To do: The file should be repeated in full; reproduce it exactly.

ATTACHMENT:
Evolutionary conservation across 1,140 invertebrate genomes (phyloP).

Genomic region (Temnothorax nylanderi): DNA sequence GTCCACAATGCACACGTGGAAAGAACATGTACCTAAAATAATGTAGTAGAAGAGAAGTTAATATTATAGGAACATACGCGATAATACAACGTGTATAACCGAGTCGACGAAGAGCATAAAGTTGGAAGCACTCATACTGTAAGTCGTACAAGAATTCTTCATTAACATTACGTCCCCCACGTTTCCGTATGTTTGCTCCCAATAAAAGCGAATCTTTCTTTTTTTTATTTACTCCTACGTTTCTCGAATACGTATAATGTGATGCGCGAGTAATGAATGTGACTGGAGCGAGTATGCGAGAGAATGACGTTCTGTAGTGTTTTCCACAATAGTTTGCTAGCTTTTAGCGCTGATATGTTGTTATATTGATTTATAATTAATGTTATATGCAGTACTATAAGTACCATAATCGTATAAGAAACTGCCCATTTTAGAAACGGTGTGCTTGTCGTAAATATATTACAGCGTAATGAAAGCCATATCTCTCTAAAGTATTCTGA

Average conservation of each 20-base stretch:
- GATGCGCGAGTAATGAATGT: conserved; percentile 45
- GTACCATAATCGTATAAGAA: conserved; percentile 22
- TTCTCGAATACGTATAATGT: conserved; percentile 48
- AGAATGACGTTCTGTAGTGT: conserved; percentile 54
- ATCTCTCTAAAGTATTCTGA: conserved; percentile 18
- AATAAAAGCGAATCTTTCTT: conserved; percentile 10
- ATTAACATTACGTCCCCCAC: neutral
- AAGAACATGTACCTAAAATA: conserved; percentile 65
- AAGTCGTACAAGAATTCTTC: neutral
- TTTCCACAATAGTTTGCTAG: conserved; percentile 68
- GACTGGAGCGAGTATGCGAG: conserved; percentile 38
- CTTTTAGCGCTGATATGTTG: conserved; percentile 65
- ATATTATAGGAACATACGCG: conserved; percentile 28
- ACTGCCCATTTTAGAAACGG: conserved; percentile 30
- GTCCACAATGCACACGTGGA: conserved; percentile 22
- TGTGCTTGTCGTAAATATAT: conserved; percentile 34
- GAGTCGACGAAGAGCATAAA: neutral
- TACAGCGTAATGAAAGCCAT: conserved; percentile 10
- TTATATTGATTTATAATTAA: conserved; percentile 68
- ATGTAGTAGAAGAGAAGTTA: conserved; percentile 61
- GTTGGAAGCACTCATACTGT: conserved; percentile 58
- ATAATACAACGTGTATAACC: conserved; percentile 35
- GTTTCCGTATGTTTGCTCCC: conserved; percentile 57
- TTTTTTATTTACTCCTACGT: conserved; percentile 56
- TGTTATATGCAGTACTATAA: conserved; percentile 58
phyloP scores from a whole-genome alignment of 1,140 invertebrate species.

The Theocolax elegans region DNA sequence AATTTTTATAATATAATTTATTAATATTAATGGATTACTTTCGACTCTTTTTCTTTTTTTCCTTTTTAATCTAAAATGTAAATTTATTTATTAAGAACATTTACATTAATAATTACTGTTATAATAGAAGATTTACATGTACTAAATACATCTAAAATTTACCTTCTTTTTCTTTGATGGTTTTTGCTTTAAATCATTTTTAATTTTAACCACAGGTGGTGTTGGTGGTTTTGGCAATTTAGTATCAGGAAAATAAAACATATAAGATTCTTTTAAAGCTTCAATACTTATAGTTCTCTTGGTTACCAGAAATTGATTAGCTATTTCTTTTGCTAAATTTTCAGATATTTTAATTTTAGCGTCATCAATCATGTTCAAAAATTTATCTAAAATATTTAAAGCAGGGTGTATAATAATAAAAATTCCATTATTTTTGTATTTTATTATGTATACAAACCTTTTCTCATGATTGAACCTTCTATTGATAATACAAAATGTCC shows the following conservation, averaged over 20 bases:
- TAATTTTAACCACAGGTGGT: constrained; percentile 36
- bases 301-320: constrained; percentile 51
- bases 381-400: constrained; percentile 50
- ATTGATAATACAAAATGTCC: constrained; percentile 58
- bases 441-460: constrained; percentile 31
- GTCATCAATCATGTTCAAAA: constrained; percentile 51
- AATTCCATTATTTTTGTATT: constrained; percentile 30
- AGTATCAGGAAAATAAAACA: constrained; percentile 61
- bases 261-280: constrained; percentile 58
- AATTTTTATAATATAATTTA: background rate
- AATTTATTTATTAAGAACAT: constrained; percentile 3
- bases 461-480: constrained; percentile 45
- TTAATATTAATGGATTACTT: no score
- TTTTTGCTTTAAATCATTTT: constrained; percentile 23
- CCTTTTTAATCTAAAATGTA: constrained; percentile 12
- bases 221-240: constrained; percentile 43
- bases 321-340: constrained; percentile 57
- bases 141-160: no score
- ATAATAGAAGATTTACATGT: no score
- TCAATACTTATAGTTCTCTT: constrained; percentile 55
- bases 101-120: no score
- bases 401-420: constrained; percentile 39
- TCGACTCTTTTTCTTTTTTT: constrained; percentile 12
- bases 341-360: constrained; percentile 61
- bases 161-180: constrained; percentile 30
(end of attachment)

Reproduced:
Evolutionary conservation across 1,140 invertebrate genomes (phyloP).

Genomic region (Temnothorax nylanderi): DNA sequence GTCCACAATGCACACGTGGAAAGAACATGTACCTAAAATAATGTAGTAGAAGAGAAGTTAATATTATAGGAACATACGCGATAATACAACGTGTATAACCGAGTCGACGAAGAGCATAAAGTTGGAAGCACTCATACTGTAAGTCGTACAAGAATTCTTCATTAACATTACGTCCCCCACGTTTCCGTATGTTTGCTCCCAATAAAAGCGAATCTTTCTTTTTTTTATTTACTCCTACGTTTCTCGAATACGTATAATGTGATGCGCGAGTAATGAATGTGACTGGAGCGAGTATGCGAGAGAATGACGTTCTGTAGTGTTTTCCACAATAGTTTGCTAGCTTTTAGCGCTGATATGTTGTTATATTGATTTATAATTAATGTTATATGCAGTACTATAAGTACCATAATCGTATAAGAAACTGCCCATTTTAGAAACGGTGTGCTTGTCGTAAATATATTACAGCGTAATGAAAGCCATATCTCTCTAAAGTATTCTGA

Average conservation of each 20-base stretch:
- GATGCGCGAGTAATGAATGT: conserved; percentile 45
- GTACCATAATCGTATAAGAA: conserved; percentile 22
- TTCTCGAATACGTATAATGT: conserved; percentile 48
- AGAATGACGTTCTGTAGTGT: conserved; percentile 54
- ATCTCTCTAAAGTATTCTGA: conserved; percentile 18
- AATAAAAGCGAATCTTTCTT: conserved; percentile 10
- ATTAACATTACGTCCCCCAC: neutral
- AAGAACATGTACCTAAAATA: conserved; percentile 65
- AAGTCGTACAAGAATTCTTC: neutral
- TTTCCACAATAGTTTGCTAG: conserved; percentile 68
- GACTGGAGCGAGTATGCGAG: conserved; percentile 38
- CTTTTAGCGCTGATATGTTG: conserved; percentile 65
- ATATTATAGGAACATACGCG: conserved; percentile 28
- ACTGCCCATTTTAGAAACGG: conserved; percentile 30
- GTCCACAATGCACACGTGGA: conserved; percentile 22
- TGTGCTTGTCGTAAATATAT: conserved; percentile 34
- GAGTCGACGAAGAGCATAAA: neutral
- TACAGCGTAATGAAAGCCAT: conserved; percentile 10
- TTATATTGATTTATAATTAA: conserved; percentile 68
- ATGTAGTAGAAGAGAAGTTA: conserved; percentile 61
- GTTGGAAGCACTCATACTGT: conserved; percentile 58
- ATAATACAACGTGTATAACC: conserved; percentile 35
- GTTTCCGTATGTTTGCTCCC: conserved; percentile 57
- TTTTTTATTTACTCCTACGT: conserved; percentile 56
- TGTTATATGCAGTACTATAA: conserved; percentile 58
phyloP scores from a whole-genome alignment of 1,140 invertebrate species.

The Theocolax elegans region DNA sequence AATTTTTATAATATAATTTATTAATATTAATGGATTACTTTCGACTCTTTTTCTTTTTTTCCTTTTTAATCTAAAATGTAAATTTATTTATTAAGAACATTTACATTAATAATTACTGTTATAATAGAAGATTTACATGTACTAAATACATCTAAAATTTACCTTCTTTTTCTTTGATGGTTTTTGCTTTAAATCATTTTTAATTTTAACCACAGGTGGTGTTGGTGGTTTTGGCAATTTAGTATCAGGAAAATAAAACATATAAGATTCTTTTAAAGCTTCAATACTTATAGTTCTCTTGGTTACCAGAAATTGATTAGCTATTTCTTTTGCTAAATTTTCAGATATTTTAATTTTAGCGTCATCAATCATGTTCAAAAATTTATCTAAAATATTTAAAGCAGGGTGTATAATAATAAAAATTCCATTATTTTTGTATTTTATTATGTATACAAACCTTTTCTCATGATTGAACCTTCTATTGATAATACAAAATGTCC shows the following conservation, averaged over 20 bases:
- TAATTTTAACCACAGGTGGT: constrained; percentile 36
- bases 301-320: constrained; percentile 51
- bases 381-400: constrained; percentile 50
- ATTGATAATACAAAATGTCC: constrained; percentile 58
- bases 441-460: constrained; percentile 31
- GTCATCAATCATGTTCAAAA: constrained; percentile 51
- AATTCCATTATTTTTGTATT: constrained; percentile 30
- AGTATCAGGAAAATAAAACA: constrained; percentile 61
- bases 261-280: constrained; percentile 58
- AATTTTTATAATATAATTTA: background rate
- AATTTATTTATTAAGAACAT: constrained; percentile 3
- bases 461-480: constrained; percentile 45
- TTAATATTAATGGATTACTT: no score
- TTTTTGCTTTAAATCATTTT: constrained; percentile 23
- CCTTTTTAATCTAAAATGTA: constrained; percentile 12
- bases 221-240: constrained; percentile 43
- bases 321-340: constrained; percentile 57
- bases 141-160: no score
- ATAATAGAAGATTTACATGT: no score
- TCAATACTTATAGTTCTCTT: constrained; percentile 55
- bases 101-120: no score
- bases 401-420: constrained; percentile 39
- TCGACTCTTTTTCTTTTTTT: constrained; percentile 12
- bases 341-360: constrained; percentile 61
- bases 161-180: constrained; percentile 30